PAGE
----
Basalt river center wins conceptual nod
June 23, 2010
BASALT – The Roaring Fork Conservancy’s planned river center won conceptual approval Tuesday from the Basalt Town Council with a couple of conditions, but the action means the council is OK with the facility’s 8,432-square-foot size.
The council voted 6-0 to give its conceptual blessing to the project, but four members continued to voice concerns about some aspects of architect Harry Teague’s proposed design after visiting the site – on Two Rivers Road between the Taqueria el Nopal building and Old Pond Park.
The building’s setback from its western lot line, bordering the pond, was insufficient for a majority of the council. Most also took issue with the facade on the west wing – a front wall that some council members panned as uninviting.
“I think the point that has been brought up repeatedly is that long wall cuts people off,” said Councilwoman Anne Freedman, who rallied to attend the council meeting after collapsing during the site visit, possibly because of the heat. She was treated by an ambulance crew, but was not transported.
“The building creates somewhat of a barrier,” agreed Councilman Pete McBride, who urged changes to the wall and improved visual access to the pond as people approach the site from town. “I would love to see the building a little more inviting in the front,” he added later.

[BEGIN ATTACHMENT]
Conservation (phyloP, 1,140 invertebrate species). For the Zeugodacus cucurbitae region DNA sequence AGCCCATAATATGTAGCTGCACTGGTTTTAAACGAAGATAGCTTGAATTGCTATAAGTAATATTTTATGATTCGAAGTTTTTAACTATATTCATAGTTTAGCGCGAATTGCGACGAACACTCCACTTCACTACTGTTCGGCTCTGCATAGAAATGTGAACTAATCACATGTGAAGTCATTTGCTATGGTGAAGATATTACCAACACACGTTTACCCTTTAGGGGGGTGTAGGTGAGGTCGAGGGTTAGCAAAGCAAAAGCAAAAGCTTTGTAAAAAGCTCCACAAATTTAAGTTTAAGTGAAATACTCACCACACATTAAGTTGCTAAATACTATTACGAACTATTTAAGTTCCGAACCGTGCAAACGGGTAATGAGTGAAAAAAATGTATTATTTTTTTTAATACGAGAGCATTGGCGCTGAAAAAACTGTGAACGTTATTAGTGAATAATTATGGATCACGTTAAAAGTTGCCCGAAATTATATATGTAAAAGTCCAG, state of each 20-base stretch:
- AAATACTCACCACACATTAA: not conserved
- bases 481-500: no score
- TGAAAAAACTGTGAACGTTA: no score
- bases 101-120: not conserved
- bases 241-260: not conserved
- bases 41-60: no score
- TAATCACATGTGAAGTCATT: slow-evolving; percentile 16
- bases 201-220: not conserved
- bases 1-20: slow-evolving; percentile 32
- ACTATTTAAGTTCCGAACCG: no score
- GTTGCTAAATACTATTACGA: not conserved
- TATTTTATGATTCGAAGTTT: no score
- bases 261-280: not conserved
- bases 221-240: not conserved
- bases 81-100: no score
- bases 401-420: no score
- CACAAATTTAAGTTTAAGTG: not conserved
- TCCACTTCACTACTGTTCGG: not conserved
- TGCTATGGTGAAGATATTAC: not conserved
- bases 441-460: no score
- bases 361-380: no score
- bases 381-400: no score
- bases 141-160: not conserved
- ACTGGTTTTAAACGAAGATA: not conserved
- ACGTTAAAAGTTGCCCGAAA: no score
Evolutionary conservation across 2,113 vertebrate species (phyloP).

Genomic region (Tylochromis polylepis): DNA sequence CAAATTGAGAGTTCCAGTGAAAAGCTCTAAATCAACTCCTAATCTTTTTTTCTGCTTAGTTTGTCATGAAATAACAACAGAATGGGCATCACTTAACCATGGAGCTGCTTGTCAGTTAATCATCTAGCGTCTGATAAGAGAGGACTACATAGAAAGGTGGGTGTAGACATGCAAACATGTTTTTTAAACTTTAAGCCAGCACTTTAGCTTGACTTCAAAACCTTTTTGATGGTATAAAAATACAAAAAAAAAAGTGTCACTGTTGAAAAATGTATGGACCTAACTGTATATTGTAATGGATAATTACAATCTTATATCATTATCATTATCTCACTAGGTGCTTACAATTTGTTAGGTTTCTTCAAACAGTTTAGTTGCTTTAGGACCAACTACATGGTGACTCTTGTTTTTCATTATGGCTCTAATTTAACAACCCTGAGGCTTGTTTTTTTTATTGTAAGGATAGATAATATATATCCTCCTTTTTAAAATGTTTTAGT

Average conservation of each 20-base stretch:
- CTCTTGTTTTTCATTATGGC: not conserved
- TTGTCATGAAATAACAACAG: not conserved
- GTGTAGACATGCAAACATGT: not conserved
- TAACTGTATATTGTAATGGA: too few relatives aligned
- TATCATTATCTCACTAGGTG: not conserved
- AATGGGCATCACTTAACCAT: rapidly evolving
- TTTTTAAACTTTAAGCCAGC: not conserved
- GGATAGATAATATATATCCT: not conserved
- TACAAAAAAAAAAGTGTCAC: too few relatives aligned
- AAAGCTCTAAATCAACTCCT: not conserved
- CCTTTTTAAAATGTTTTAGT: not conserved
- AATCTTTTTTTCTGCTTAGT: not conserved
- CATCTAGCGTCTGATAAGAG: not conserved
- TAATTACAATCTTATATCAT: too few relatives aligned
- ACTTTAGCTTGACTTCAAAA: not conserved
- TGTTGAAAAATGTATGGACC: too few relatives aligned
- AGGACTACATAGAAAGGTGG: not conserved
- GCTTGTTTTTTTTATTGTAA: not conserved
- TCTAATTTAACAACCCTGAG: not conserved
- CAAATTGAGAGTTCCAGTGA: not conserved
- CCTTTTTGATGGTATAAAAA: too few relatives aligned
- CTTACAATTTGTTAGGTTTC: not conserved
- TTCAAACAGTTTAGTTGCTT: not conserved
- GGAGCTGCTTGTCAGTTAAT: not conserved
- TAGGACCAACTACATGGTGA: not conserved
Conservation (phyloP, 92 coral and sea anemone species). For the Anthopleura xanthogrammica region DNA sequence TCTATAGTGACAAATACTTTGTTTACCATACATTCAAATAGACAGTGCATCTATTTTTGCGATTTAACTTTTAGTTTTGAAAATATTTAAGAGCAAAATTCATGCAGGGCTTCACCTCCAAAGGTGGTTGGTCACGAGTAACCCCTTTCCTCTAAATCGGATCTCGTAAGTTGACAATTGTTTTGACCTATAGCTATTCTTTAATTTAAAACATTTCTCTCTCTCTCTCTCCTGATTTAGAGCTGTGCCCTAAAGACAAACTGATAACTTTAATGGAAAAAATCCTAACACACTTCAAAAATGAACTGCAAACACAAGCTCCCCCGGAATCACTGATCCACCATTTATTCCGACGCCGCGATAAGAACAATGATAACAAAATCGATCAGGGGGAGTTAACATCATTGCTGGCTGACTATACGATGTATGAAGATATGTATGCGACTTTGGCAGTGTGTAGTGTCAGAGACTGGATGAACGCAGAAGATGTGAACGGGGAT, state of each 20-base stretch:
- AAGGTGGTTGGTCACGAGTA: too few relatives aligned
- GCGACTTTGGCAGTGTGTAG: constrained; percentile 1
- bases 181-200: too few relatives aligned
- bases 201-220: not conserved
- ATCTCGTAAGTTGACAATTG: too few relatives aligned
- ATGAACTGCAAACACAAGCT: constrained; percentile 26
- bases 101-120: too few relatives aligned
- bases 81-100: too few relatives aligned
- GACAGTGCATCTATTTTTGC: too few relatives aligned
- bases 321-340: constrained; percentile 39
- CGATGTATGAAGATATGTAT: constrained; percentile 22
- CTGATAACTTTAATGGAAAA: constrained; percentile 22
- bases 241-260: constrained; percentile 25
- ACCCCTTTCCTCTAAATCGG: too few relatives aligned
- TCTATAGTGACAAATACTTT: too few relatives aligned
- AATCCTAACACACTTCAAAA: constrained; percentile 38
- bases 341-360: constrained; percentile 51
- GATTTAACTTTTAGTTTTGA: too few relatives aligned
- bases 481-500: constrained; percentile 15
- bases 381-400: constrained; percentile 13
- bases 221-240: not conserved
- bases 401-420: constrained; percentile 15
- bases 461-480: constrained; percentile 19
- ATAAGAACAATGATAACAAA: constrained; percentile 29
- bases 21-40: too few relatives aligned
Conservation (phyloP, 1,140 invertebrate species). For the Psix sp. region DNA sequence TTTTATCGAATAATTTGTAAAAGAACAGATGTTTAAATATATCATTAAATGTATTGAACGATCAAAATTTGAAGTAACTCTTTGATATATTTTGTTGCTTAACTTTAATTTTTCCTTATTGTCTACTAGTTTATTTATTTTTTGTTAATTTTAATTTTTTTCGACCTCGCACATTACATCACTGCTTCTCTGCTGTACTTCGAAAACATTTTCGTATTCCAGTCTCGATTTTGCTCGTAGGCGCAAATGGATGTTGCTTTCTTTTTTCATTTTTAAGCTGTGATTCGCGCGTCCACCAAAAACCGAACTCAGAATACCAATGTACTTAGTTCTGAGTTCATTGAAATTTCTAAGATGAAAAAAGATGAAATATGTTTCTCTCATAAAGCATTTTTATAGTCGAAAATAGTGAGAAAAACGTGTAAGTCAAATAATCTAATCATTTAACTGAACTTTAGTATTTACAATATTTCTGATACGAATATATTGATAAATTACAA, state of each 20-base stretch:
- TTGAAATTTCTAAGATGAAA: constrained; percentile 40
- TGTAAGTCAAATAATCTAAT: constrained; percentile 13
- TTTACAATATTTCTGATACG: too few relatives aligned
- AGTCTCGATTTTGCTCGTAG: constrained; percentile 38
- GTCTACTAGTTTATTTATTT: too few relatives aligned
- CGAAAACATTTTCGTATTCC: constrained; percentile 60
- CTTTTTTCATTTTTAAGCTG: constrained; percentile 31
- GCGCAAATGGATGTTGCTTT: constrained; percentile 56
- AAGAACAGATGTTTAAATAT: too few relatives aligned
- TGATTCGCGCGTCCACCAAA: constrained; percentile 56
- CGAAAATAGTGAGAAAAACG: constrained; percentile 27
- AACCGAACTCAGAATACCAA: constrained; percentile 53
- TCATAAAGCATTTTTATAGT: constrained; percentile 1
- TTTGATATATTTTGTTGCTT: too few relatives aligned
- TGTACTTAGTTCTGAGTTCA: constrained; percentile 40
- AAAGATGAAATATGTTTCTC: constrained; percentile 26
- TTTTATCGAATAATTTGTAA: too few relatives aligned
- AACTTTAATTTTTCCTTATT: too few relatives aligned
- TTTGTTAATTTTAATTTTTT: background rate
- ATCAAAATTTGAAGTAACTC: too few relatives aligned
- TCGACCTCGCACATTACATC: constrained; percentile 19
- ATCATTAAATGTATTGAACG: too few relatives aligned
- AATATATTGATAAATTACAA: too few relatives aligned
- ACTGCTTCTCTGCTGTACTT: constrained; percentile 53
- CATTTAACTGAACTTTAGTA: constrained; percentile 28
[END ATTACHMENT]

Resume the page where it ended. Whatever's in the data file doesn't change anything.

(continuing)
The center’s front facade invites people in at the entrance, said Teague, calling it a “kind of peak-a-boo experience.” The center would open up as a visitor steps through the entrance, he said.
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McBride urged “maybe one more peak-a-boo” in the second-phase west wing.
Councilman Jacque Whitsitt objected to the building’s close proximity to the lot line near the pond and called for more room along the back of the building, closest to the Roaring Fork River, as well. Other council members didn’t echo the latter concern.
Pulling in the setbacks but still maintaining the size of the building will be difficult, Teague said, though council members voiced no qualms about expanding the portion of the building that has a second floor.
The building’s height, at its tallest, matches the false front on the Taqueria building next door.
Several citizens voiced support for the center during a public hearing, and the council did not disagree.
“We’re not against the river center at all, we just think it could be made a little better,” Freedman said.
Councilwoman Katie Schwoerer also advocated tweaking the west wing facade and increasing the setback next to the pond; Councilwoman Karin Teague recused herself from discussions and voting on the project because her husband is the architect.
Mayor Leroy Duroux and Councilman Glenn Rappaport both supported the design as presented.
“I don’t feel that I’m expert enough to say that building doesn’t invite me in from the road,” Duroux said, adding that he finds the town’s new library unattractive from the exterior, but inviting once one enters.
Conservancy representatives were anxious to earn conceptual approval so they can begin raising funds to build the river center, which will include an exhibition hall, education center and office space. It will house interactive exhibits on topics ranging from supply and demand of river water to the importance of riparian habitat.
The planned first phase of the three-phase project measures 4,283 square feet.